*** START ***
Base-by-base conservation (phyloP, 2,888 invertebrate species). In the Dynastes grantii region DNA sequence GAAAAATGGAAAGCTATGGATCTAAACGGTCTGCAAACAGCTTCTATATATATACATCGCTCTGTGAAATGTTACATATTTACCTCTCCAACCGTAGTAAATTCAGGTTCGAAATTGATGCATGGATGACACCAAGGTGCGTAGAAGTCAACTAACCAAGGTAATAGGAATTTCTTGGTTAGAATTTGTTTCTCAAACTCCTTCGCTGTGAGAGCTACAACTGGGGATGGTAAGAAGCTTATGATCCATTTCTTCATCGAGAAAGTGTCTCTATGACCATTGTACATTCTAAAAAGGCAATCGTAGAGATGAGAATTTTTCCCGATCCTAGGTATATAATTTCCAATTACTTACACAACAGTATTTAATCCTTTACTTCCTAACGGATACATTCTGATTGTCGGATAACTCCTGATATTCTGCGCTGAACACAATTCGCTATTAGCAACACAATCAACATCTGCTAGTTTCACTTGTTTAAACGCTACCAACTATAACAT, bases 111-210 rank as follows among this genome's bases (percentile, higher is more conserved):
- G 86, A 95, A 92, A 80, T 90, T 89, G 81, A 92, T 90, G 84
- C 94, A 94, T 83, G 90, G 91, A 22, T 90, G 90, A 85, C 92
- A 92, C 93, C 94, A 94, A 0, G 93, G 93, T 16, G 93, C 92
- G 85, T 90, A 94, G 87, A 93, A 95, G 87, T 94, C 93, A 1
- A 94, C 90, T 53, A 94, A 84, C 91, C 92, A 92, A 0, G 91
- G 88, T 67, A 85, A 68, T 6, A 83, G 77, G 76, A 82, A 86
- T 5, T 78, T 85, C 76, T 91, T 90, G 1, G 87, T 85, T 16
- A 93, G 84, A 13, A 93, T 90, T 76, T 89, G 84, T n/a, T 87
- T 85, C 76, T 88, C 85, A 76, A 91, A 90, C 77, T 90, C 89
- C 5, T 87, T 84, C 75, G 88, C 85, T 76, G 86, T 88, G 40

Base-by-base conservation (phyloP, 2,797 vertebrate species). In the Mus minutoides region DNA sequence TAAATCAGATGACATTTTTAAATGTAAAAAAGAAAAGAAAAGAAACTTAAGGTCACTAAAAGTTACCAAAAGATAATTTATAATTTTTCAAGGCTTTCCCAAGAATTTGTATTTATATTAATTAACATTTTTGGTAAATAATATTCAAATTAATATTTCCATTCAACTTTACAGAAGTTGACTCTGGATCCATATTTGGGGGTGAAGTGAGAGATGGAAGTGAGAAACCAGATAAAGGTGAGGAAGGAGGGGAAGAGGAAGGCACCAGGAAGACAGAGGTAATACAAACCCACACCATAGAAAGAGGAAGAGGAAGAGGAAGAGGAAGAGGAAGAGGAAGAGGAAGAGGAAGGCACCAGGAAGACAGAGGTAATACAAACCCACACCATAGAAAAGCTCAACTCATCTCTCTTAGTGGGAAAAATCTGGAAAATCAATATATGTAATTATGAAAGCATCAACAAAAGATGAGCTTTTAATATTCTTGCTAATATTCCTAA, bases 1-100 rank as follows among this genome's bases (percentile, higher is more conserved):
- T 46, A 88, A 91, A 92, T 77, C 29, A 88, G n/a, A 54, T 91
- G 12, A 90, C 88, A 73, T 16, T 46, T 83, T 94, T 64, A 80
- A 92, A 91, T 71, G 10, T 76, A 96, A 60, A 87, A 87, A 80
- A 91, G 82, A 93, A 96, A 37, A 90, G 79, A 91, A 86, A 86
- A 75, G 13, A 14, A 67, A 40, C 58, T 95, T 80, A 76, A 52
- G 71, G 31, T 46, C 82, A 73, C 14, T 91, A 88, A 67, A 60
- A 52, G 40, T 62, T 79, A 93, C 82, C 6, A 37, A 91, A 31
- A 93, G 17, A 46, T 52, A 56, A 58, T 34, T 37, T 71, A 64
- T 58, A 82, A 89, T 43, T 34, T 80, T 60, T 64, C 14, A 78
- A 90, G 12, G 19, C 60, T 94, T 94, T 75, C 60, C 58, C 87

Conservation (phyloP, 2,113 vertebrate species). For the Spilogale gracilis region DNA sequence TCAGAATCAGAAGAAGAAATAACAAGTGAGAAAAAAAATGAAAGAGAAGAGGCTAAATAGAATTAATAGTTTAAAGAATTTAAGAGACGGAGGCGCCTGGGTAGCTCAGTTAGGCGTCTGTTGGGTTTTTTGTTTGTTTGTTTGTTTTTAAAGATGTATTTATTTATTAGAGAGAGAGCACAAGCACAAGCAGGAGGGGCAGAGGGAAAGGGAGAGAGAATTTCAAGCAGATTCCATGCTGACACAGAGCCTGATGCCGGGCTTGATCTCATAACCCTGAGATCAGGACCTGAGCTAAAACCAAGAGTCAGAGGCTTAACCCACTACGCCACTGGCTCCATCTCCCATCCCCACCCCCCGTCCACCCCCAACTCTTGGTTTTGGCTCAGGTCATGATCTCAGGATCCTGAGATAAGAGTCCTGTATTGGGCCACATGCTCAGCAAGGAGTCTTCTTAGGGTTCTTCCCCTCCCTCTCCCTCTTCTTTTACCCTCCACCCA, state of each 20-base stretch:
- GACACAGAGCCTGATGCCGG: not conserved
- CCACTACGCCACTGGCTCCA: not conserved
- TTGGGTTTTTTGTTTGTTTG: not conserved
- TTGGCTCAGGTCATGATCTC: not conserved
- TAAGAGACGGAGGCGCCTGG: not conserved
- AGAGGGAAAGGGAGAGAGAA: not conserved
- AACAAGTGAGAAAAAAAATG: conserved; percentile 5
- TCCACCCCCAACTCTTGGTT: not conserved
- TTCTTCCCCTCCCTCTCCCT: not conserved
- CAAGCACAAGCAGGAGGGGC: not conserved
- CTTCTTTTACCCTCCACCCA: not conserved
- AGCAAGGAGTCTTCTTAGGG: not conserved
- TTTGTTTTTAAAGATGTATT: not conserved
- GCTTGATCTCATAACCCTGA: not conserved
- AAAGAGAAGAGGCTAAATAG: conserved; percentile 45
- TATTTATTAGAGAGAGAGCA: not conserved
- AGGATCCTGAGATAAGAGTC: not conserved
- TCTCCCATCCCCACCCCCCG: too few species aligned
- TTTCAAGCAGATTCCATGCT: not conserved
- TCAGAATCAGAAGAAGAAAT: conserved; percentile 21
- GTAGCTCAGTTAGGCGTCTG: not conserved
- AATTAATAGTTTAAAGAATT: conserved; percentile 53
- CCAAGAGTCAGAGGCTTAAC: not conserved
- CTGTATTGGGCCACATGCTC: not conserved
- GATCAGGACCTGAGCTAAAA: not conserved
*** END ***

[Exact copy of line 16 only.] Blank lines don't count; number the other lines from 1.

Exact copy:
- A 91, G 82, A 93, A 96, A 37, A 90, G 79, A 91, A 86, A 86